BBC Director General, Tony Hall, hopes to close the BBC gender pay gap by 2020, following a letter signed by 40 of the BBC’s most high-profile female stars (including the One Show’s Alex Jones, Newsnight presenters Emily Maitlis and Kirsty Wark and broadcaster Claire Balding).
However, Hall was keen to highlight the significant steps undertaken by the BBC in the last four years to improve the gender pay gap. These measures included a corporation-wide aim of achieving gender parity on all presenting and lead roles by 2020, and a 36% increase in the number of women on local radio breakfast shows in the last four years. To accelerate change further, Hall pledged to introduce wider consultation meetings on pay disparity, but remained confident that when the BBC publishes its gender pay gap figures next year, “they will look very different”.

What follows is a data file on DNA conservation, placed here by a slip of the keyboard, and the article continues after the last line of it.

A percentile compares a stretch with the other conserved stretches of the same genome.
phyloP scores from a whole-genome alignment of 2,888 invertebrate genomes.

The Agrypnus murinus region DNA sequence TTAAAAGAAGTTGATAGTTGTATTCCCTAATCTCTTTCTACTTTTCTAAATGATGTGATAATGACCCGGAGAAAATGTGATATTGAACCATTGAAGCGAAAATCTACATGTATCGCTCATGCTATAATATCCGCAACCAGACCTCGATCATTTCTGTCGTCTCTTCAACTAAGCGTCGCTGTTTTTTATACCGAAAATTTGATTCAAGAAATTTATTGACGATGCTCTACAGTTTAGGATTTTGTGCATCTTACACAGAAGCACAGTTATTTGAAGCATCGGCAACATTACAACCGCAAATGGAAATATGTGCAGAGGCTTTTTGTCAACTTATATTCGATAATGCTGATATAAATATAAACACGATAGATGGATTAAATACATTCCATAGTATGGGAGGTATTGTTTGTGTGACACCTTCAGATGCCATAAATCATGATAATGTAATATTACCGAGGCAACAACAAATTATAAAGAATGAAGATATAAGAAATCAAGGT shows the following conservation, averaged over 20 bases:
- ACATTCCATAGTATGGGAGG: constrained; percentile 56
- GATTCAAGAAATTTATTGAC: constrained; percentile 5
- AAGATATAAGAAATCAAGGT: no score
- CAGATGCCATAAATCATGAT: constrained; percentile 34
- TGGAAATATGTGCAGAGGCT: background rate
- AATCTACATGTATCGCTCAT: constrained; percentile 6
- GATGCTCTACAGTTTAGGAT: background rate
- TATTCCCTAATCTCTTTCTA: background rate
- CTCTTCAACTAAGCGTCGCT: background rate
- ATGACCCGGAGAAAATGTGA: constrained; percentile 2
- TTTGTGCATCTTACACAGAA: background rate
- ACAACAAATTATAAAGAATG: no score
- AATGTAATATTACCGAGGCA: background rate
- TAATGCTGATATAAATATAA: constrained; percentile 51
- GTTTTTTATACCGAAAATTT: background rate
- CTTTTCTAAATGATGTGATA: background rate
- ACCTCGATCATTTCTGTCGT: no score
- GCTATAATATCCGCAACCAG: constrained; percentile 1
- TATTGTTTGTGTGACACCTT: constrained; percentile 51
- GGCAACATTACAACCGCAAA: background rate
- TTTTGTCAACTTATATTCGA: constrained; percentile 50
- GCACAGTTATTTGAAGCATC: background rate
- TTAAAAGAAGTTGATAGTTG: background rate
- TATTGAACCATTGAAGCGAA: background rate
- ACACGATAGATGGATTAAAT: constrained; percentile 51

In response to the letter, Sir Phillip Hampton, has said that female staff at the BBC allowed the gender pay gap to happen as “they weren’t doing much about it”. He said that he attributed the gender pay gap partly to a lack of ambition on the part of female staff, suggesting that in his experience, women were less proactive in asking for improved salaries when compared to male colleagues.